|2. New and more financing structures for preservation||Partial|
|3. Policy framework to achieve preservation of 1 million affordable rental homes by 2020||Partial|
|a. Increased resources for preservation||Yes|
|b. New regulations and legislation for preservation||Partial|
|c. New federal incentives for preservation||No|
|4. Greater number of groups involved in preservation||Yes|
|5. Greater awareness of preservation||Partial|
|6. WOO recipients on track to preserve 300,000 affordable rentals by 2020||No|
There was strong consensus — among developers, advocates, lenders, researchers, philanthropies, and MacArthur Foundation staff interviewed as part of the evaluation — that WOO investments have been important in helping build the capacity and scale of nonprofit owner borrowers. These owners are now larger, more sophisticated, better connected to financing, better positioned to partner with resident service organizations, and using a more sustainable business model. MacArthur Foundation investments in peer networks also helped owners share best practices and advocate for preservation at the state and federal levels.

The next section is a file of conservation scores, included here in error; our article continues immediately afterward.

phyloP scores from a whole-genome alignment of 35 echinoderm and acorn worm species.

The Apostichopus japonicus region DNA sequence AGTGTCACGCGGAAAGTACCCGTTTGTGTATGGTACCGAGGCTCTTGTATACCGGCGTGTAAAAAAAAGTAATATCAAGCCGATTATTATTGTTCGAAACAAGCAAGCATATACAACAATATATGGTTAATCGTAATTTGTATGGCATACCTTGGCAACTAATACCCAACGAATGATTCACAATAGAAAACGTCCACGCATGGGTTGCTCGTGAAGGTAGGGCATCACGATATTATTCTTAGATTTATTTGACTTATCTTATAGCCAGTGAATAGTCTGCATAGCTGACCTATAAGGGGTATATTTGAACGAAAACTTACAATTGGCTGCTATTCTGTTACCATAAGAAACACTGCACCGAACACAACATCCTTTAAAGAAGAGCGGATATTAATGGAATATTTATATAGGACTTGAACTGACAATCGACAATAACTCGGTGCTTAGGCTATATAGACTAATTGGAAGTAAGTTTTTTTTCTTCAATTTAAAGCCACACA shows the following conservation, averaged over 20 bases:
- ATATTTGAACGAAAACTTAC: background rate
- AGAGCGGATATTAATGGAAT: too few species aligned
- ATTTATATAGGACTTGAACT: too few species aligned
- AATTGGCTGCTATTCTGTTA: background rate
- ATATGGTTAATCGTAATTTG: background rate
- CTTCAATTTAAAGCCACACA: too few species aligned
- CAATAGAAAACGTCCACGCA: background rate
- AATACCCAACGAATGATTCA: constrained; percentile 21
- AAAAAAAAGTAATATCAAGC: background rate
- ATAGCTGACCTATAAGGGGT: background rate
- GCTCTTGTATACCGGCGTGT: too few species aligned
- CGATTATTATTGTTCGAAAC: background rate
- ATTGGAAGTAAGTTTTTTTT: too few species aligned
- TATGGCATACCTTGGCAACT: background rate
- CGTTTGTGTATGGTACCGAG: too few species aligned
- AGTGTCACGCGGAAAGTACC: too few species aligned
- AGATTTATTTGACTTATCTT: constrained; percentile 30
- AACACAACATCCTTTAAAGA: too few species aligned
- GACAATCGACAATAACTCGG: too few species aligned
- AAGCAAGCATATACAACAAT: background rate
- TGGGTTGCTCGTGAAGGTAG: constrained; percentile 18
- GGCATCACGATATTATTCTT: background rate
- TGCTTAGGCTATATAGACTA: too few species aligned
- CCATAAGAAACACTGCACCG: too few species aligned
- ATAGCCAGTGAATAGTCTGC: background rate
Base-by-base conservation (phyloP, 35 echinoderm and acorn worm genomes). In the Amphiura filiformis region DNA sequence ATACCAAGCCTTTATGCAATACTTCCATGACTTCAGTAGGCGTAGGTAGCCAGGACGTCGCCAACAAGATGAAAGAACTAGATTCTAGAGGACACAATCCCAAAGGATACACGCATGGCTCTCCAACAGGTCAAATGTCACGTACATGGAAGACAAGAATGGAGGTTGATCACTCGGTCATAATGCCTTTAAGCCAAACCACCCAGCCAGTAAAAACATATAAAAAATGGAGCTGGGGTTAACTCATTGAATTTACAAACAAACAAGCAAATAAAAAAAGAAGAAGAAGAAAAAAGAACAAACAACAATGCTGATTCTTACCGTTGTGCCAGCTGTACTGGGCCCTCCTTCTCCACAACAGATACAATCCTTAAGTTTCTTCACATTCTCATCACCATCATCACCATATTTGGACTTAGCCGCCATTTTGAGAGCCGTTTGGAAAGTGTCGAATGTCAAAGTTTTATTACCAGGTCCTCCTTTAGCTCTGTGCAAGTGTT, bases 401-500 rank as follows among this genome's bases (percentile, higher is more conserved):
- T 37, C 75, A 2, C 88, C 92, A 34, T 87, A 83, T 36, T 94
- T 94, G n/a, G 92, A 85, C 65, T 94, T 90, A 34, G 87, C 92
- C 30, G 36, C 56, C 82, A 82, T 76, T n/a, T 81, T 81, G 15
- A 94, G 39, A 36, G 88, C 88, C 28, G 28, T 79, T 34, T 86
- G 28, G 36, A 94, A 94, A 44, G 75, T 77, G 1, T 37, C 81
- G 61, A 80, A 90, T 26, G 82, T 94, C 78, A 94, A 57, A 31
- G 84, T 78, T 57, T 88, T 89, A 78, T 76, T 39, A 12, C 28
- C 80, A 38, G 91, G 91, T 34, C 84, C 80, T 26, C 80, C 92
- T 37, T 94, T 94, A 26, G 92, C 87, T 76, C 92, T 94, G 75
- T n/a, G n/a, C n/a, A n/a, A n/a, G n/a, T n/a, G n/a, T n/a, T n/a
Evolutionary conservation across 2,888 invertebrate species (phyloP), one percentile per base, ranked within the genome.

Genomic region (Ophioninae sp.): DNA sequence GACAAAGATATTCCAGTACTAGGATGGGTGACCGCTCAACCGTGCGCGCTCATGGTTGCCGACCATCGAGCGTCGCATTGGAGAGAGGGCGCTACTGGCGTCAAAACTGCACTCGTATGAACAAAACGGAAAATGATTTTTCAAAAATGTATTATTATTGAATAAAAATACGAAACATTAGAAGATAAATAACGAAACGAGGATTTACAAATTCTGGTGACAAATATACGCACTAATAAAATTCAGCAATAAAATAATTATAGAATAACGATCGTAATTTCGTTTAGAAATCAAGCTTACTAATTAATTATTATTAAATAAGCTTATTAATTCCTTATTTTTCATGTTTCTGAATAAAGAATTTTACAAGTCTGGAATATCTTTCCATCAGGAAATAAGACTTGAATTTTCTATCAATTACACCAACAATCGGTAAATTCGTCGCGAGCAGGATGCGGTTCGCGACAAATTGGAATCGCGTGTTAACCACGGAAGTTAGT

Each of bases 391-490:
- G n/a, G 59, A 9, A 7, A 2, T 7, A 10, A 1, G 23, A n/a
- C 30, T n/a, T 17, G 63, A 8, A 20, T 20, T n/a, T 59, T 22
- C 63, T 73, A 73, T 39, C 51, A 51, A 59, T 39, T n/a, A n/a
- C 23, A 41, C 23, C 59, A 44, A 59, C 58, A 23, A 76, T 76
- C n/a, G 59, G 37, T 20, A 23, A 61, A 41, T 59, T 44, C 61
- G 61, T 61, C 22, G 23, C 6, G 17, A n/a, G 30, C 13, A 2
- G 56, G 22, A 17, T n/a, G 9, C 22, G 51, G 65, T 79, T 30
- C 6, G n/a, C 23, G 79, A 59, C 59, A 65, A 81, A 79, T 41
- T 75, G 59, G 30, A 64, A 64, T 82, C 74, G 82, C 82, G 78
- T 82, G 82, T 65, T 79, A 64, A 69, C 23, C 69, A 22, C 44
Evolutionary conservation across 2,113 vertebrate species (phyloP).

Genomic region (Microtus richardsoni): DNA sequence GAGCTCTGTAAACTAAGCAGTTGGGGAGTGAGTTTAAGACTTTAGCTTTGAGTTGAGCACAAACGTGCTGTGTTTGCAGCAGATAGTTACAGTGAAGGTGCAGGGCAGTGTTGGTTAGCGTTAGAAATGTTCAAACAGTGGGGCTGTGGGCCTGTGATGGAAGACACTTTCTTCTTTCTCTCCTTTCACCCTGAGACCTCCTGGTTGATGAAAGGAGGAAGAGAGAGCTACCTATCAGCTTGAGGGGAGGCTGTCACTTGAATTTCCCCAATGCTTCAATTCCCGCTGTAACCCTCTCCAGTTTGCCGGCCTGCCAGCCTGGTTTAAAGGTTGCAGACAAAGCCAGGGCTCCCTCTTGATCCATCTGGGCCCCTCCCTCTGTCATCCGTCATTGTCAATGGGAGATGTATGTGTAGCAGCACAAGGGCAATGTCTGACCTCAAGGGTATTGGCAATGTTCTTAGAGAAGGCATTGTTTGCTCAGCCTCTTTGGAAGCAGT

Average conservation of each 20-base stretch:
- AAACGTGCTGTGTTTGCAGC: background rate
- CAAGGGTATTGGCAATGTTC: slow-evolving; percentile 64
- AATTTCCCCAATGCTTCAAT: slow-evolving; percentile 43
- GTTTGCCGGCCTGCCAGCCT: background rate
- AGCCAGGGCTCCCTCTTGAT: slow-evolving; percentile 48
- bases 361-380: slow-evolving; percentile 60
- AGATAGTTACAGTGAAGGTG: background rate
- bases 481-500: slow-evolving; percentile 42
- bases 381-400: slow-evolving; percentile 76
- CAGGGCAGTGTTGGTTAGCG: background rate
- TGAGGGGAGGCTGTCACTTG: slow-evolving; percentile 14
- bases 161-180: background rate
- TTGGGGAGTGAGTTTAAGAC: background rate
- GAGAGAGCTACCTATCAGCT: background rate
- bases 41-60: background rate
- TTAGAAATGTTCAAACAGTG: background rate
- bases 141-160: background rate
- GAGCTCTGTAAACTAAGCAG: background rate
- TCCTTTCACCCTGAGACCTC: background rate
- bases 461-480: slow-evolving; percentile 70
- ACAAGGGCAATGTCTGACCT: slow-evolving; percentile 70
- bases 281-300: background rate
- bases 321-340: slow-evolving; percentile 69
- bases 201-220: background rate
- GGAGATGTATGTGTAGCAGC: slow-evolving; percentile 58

WOO has had modest success in helping to create new and innovative financing structures for preservation, such as the first-of-its-kind real estate investment trust. All 20 of the organizations and "special-purpose vehicles" that have received WOO funds have met or are meeting their loan performance benchmarks, and more capital is available for preservation than before WOO began. However, none of the new vehicles has become a common industry tool, and there are few new sources of permanent funds for preservation.